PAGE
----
Much of the time I believe my impulses are certainly more libertarian. But I don’t see a left-leaning libertarian reality on the horizon. And I think any calls for one would unfortunately turn towards a violent right wing libertarianism; how, after 35 years of social Thatcherism could it go any other way? In fact it is arguable that this is what the market fundamentalist project is anyway. Do more anarchistic ideas unfortunately intensify its hold on the social? Does anarchism conversely need what Eric Fromm said was a freedom from, a support system that lifts all out the hardships which make a free life physically impossible, that a socialist democracy would allow, for it grow and flourish?
Additionally, here in the UK, will appeals to individual awakening and activism from grassroots movements ever be able to challenge an established media apparatus, with a power to constantly heal scars and absorb opposing things into it’s ‘reality management’ for the powerful? I can’t see how grass movements can survive and not find themselves repeatedly drained of energy/resources without a kindred voice in the mainstream of politics and the media that can help them, maybe meet them half way.
I’m currently attending meetings to try to establish the Green Party in my home town, a town where disillusioned voters, who feel betrayed by the Labour party, are more likely to be attracted by the scapegoating misleading-quick-fix lies of UKIP/The English Democrats etc. The Green Party’s policies are greatly in the interest of the majority of this town, yet public perception still largely sees the Greens as lacking social policies, and being out of touch middle-class sandal-wearing tree-huggers. The party’s biggest task is to rise into the mainstream arena, and change their perception in the public mind, whilst also, like Owen Jones, being present in the mainstream to challenge to dominant beliefs/prejudices.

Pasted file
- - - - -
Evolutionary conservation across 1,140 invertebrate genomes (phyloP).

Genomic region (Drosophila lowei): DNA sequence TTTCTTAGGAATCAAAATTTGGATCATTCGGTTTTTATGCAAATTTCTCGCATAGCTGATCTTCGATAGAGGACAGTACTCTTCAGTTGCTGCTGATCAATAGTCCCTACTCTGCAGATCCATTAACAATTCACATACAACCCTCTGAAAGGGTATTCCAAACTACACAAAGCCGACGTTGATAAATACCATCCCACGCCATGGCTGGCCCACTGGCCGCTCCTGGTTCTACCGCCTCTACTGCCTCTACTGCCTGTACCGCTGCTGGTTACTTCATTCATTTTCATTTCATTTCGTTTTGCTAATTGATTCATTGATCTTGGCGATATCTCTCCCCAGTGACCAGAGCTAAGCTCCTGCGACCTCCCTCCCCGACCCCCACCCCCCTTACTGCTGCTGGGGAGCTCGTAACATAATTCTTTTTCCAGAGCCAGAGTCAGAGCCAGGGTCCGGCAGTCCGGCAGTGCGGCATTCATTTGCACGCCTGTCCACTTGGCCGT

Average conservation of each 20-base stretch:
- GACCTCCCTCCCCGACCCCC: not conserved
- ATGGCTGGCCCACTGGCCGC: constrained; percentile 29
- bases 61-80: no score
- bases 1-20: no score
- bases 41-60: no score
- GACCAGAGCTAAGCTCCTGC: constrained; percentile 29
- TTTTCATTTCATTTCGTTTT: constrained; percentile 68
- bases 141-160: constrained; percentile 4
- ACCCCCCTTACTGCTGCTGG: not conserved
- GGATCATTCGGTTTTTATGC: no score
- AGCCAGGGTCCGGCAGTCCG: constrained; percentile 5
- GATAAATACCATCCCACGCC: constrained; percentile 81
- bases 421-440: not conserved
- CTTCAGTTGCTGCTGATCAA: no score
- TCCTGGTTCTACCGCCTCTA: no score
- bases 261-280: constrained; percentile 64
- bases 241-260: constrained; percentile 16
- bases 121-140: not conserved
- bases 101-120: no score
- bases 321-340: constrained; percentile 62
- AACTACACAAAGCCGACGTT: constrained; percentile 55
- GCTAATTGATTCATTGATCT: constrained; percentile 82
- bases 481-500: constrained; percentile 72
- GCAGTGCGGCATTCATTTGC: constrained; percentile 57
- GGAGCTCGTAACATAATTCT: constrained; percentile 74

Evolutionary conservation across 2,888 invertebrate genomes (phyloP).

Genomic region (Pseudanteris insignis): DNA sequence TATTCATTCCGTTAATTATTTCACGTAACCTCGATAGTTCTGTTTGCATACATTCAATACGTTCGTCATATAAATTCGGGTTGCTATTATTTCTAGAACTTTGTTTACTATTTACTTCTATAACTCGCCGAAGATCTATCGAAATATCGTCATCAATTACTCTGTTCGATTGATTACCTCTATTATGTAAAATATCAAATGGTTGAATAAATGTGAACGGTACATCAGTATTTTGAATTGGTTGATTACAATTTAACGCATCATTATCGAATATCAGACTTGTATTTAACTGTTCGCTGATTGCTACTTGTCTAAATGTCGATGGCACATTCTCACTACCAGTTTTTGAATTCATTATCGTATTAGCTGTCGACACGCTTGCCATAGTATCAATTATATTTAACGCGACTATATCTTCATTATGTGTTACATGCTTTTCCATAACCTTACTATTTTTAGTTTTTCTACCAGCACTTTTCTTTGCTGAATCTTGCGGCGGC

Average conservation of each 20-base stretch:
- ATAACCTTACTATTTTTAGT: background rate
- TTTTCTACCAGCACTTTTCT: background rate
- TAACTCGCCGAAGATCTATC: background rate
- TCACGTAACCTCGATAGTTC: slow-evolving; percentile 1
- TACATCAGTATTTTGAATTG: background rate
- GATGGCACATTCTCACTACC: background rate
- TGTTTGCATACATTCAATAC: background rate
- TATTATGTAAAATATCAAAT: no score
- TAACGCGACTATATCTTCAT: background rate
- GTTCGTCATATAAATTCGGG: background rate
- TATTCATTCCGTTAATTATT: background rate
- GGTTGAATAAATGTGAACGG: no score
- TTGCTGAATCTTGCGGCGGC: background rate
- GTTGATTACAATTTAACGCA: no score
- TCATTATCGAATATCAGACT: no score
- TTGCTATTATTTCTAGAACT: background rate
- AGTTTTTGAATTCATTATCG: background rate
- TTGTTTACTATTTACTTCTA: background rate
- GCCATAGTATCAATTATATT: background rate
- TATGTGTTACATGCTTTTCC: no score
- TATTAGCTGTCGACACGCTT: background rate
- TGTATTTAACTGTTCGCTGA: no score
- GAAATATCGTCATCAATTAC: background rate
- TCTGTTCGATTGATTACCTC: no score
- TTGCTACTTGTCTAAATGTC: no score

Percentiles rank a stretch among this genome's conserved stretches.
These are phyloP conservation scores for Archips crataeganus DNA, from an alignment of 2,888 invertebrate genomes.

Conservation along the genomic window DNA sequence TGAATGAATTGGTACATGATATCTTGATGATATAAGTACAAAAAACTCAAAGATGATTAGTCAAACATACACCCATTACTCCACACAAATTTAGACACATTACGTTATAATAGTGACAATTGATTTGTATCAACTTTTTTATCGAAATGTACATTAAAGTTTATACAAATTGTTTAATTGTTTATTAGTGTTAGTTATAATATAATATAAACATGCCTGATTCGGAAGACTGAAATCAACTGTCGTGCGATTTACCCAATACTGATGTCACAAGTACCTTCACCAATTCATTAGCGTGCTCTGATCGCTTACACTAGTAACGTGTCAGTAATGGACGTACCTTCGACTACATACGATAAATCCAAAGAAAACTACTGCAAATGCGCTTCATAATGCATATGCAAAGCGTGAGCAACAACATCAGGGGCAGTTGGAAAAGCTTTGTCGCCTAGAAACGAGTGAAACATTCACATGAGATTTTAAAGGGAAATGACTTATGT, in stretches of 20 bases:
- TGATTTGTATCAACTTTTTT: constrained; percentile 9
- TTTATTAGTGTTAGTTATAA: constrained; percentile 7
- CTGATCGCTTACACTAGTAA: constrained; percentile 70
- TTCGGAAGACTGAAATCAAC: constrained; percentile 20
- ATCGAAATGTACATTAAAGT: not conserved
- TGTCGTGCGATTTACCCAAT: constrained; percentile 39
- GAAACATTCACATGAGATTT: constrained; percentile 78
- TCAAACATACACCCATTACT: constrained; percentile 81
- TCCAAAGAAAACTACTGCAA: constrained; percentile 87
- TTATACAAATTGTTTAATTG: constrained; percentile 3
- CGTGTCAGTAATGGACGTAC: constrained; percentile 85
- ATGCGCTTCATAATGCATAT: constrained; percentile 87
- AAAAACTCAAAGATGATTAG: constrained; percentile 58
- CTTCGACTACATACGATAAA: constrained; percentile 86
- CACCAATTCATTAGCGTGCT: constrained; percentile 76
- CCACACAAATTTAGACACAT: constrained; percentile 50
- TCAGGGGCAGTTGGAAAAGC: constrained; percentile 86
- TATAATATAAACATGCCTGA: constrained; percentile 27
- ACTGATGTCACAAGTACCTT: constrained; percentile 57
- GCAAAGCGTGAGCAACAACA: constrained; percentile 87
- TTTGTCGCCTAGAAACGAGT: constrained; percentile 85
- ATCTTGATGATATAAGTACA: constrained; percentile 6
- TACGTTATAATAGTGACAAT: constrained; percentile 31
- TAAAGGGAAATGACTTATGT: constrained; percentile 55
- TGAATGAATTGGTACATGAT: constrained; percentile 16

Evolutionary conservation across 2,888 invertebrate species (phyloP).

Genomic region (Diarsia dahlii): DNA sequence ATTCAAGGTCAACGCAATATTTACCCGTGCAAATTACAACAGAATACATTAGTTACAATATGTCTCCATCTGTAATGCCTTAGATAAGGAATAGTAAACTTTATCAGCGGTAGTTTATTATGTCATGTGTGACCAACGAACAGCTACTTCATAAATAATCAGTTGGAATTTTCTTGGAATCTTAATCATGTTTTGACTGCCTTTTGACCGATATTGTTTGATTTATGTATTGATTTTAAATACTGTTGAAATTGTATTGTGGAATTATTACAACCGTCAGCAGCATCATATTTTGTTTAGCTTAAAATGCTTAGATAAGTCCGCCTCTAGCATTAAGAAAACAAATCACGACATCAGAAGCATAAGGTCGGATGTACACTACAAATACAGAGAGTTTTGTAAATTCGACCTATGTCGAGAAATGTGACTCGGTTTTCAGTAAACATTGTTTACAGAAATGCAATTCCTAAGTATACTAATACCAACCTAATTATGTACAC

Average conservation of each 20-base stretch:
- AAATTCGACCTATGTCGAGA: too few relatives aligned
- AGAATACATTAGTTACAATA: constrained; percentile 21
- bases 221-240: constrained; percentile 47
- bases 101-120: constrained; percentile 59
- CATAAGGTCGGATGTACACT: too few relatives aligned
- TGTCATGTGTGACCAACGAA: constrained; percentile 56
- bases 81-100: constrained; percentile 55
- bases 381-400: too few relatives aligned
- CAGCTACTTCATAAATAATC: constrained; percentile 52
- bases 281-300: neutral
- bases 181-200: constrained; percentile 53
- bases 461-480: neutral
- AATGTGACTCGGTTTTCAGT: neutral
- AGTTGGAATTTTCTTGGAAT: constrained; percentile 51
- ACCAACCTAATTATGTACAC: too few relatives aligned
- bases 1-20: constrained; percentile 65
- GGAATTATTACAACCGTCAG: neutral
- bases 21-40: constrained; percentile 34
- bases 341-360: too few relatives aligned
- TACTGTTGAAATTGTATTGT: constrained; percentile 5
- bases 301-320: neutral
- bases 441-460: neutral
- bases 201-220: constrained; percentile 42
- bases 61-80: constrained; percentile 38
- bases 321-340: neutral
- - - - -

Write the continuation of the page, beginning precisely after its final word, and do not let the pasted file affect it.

In truth I struggle to bring anything to the meetings, except by thus far just showing my support by being there. I don’t think I could ever feel belonging to anything like a party or group, it’s just not me. But rather than treating these things like an allegiance to a football team, isn’t it better to see the Green Party as a vehicle from which to implement actions? To anarchist, anti-reformists and the like, I stress to point out that I don’t see any party as a means to and end, but as a vehicle. Maybe a Trojan Horse vehicle, but maybe that’s what we need: a reverse on Thatcher’s Trojan horse assault on the then social democracy. Theorist Mark Fisher in Ghosts of My Life writes about how we now look back at the social democratic project (that ran from 1945 to the 1970’s) as a finished project – that it tried, failed and didn’t work. What if Thatcher’s (and Reagan’s across the Atlantic) Trojan Horse trick on the people for the benefit of the capitalist class never succeeded? Perhaps one of the many other routes out of the then-crossroads dilemma of the turbulent 1970’s had been taken? Perhaps it’s time to go back to the future, rather than accepting the future has ended, and that we’ve just got to make the best of it? Because, as our X-Factor society shows, we’re not making very much at all.